From switched receptacle to light question


Hello,
First, thanks to everyone who helped with my arc/short question. I have a pretty good idea of what happen now, but still am going to have an electrician come out next week and will post the conclusion.
New question. I had a switch that controlled power to a receptacle, so a lamp or something could be plugged into it and controlled by the switch.
One of the walls in the room was opened and the guys created a fixture for a ceiling fan based off the switch that once controlled the wall receptacle.
My question is the switch that controls the power to the ceiling fixture has a white and a black wire running to it (I think that's ok, right?), but does that explain why there is power always to the ceiling fixture?
If the switch is off and I take a neon-tester to the black and white wires the light barely goes on. If I turn the switch on and touch the wires, the light on the tester lights up very bright (as if I stuck both probes into a hot receptacle).
Does this sound OK?
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You really need to get a real tester. With the switch off, the hot should be dead

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What is a real tester? I did go buy a little pen like device that beeps when it is near voltage. It beeps near the ceiling fixture with the switch on or off.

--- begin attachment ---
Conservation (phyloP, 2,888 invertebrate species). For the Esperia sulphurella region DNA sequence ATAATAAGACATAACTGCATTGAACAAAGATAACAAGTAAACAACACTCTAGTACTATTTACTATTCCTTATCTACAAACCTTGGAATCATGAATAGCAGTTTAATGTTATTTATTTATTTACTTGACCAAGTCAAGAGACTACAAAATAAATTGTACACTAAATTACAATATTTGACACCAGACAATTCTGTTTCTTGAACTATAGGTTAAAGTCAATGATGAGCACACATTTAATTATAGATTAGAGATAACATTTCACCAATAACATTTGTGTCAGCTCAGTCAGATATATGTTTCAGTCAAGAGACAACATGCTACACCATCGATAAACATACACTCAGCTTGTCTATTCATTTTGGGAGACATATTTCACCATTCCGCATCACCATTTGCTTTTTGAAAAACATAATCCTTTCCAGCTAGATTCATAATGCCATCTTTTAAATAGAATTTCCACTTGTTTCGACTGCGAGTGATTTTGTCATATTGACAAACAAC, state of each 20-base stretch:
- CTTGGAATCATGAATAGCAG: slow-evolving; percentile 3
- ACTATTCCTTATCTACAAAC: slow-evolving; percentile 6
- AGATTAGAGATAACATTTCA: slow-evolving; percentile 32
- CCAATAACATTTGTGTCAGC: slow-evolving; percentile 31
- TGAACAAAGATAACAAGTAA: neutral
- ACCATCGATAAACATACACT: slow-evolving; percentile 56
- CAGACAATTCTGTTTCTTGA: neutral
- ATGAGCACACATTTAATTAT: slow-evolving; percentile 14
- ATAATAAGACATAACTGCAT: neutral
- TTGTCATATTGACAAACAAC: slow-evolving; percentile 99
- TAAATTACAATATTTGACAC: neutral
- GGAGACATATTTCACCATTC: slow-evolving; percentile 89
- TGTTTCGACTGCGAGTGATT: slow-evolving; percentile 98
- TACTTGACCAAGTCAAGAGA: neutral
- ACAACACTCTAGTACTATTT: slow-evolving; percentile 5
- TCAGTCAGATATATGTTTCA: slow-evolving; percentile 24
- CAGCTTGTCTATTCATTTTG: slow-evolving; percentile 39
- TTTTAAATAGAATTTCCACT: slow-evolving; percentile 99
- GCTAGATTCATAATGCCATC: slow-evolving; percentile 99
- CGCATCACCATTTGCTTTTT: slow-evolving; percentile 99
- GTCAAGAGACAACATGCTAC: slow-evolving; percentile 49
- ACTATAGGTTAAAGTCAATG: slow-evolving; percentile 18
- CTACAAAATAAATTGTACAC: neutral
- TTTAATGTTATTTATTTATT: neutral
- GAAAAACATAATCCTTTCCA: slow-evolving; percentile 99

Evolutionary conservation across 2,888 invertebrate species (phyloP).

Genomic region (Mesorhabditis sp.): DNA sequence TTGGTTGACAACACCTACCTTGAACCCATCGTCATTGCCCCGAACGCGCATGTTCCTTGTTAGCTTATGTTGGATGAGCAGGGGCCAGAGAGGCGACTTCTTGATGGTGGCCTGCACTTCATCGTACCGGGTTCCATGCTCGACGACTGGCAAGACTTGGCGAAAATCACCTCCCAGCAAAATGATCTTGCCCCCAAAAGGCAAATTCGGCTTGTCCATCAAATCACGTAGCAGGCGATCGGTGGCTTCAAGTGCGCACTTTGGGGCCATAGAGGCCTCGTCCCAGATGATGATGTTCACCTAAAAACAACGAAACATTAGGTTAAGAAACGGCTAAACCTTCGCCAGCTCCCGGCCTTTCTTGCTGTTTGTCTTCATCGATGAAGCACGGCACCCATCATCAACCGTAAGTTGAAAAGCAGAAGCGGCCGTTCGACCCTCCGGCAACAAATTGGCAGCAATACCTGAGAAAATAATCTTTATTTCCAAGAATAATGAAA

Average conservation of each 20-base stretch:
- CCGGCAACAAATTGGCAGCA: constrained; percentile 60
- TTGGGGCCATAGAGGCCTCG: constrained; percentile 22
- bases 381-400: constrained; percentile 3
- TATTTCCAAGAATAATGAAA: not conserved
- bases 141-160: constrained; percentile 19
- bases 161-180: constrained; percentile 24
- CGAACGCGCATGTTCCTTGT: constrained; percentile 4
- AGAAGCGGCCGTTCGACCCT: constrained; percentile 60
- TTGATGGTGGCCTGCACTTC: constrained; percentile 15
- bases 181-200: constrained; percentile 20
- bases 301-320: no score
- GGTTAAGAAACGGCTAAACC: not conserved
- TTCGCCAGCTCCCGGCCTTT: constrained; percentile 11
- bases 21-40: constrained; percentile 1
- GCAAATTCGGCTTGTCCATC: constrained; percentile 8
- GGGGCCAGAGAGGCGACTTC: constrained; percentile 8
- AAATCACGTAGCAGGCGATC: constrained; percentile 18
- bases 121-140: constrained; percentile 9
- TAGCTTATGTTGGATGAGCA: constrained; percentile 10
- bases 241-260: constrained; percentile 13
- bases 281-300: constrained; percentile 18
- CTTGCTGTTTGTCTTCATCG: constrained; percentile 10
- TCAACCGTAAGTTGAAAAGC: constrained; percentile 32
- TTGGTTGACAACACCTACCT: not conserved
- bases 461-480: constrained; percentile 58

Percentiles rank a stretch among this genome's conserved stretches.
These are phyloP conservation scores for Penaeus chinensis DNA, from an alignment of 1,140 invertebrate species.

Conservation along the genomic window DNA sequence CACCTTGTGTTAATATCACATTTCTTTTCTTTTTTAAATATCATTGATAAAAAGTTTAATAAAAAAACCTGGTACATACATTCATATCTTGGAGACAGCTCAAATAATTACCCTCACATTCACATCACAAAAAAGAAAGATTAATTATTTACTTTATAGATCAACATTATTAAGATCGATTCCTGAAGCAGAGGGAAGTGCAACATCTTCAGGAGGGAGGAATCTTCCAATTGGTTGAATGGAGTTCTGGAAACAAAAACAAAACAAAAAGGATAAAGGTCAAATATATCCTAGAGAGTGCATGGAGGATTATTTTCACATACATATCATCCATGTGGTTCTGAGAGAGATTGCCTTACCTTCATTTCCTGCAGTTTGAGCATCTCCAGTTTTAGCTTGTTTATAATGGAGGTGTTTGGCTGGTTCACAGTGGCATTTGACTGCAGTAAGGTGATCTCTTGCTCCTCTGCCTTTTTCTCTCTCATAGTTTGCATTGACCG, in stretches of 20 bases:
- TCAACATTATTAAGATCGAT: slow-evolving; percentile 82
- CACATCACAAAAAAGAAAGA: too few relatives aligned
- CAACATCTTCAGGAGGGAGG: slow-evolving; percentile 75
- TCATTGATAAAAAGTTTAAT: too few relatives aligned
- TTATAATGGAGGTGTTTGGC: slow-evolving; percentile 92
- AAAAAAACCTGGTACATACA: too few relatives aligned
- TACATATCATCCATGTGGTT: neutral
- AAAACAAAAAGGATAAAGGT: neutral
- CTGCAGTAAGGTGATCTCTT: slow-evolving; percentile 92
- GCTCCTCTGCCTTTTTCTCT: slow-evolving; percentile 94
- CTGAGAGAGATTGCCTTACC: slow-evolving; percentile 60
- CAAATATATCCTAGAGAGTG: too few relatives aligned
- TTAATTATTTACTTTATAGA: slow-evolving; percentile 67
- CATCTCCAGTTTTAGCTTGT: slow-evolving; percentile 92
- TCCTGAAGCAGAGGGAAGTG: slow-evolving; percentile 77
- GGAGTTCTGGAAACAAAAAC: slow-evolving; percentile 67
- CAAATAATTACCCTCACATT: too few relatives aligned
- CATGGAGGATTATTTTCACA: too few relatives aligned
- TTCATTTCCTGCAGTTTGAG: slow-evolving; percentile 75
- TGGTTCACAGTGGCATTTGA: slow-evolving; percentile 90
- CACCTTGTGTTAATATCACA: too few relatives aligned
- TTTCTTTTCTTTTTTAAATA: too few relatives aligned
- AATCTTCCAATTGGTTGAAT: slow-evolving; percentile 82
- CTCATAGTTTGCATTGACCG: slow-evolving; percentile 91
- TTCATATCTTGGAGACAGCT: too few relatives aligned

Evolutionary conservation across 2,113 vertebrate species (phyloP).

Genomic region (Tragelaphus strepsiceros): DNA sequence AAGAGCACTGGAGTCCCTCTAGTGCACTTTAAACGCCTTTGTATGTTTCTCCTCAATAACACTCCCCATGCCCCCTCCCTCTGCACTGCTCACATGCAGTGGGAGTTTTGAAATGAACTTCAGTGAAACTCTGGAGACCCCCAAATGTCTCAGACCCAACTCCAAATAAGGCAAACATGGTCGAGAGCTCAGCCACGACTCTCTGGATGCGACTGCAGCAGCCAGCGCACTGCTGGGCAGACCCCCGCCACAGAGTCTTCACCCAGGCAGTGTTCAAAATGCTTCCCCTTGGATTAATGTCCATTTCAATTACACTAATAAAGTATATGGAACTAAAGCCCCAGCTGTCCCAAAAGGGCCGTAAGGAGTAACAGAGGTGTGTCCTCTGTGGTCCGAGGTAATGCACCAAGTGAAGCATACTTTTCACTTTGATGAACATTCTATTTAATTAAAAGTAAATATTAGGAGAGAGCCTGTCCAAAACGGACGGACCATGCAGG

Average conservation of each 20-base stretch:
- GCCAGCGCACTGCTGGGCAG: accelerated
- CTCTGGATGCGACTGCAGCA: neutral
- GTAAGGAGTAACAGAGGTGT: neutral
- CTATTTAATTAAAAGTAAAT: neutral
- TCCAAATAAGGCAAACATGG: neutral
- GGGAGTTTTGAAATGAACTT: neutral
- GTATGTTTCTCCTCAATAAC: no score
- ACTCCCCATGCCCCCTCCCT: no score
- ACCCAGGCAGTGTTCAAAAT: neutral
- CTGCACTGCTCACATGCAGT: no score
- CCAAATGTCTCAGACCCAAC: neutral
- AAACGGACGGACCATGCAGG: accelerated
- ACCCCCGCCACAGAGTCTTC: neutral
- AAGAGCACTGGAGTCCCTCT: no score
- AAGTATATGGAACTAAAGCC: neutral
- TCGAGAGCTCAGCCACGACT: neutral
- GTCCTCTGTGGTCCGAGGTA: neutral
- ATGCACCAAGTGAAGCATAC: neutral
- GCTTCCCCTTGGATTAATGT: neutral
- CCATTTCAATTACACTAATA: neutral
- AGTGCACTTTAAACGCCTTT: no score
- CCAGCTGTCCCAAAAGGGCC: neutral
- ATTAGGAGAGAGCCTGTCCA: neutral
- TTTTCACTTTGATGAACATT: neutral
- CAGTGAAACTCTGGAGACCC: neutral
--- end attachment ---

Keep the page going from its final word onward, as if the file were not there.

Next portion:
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You'd be better off with a light bulb in a pigtail socket or anything that can assure that you do or don't have 120 volts to neutral and to ground

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RBM (remove this) wrote:

I think the best advice is, if you have to ask these kinds of questions, you should call an electrician, or at least a friend who knows what he's doing. If you screw up, someone can get killed or the house can burn down.
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You need to invest in a tester. Not a tester that works of inductance like the pen testers. Even the neon testers are not reliable. We will not let out employees use them as they are fallible.
Buy a wiggy http://www.squared.com/us/products/machine_safety.nsf/unid/58870E11543C976885256D500050927B /$file/wiggy.htm
Or some sort of voltage tester that tests ac and dc. Some are fairly inexpensive.
You are checking LIGHTS on testers and you need to be checking voltage
If you are using a neon tester and you go between the wires when the switch is off and you get a small glow that could be a small amount of voltage on it from inductance or a loaded neutral down the line and your neon tester is seeing it. If you get your voltmeter I would expect you may have a couple volts between ground and neutral at the point you tested and got a small glow.
A wiggy has coil in it it will click to the volatage applied to it. Voltmeter is better but you need to read the manual to learn all the settings
Tazz
wrote:

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Thanks for everyone's help. Had an electrician come out and diagnosed what was going on. The switch was wired fine, I think he called it back loading?, but the issue was one of the junction boxes where all the wires came together. The people who had done the work originally had mixed up a few wires, his technical term was "it's a mess", but he got everything working great. If I recall correctly now, there was a nuetral connected to the ground wire and that is what caused power even with the switch off.
Also, at the end of the day, he recommended I get a digital tester, which was wonderful b/c his reco helped side step the fight with my wife when I told her how much it was! ;)
Thanks again for everyone's help.
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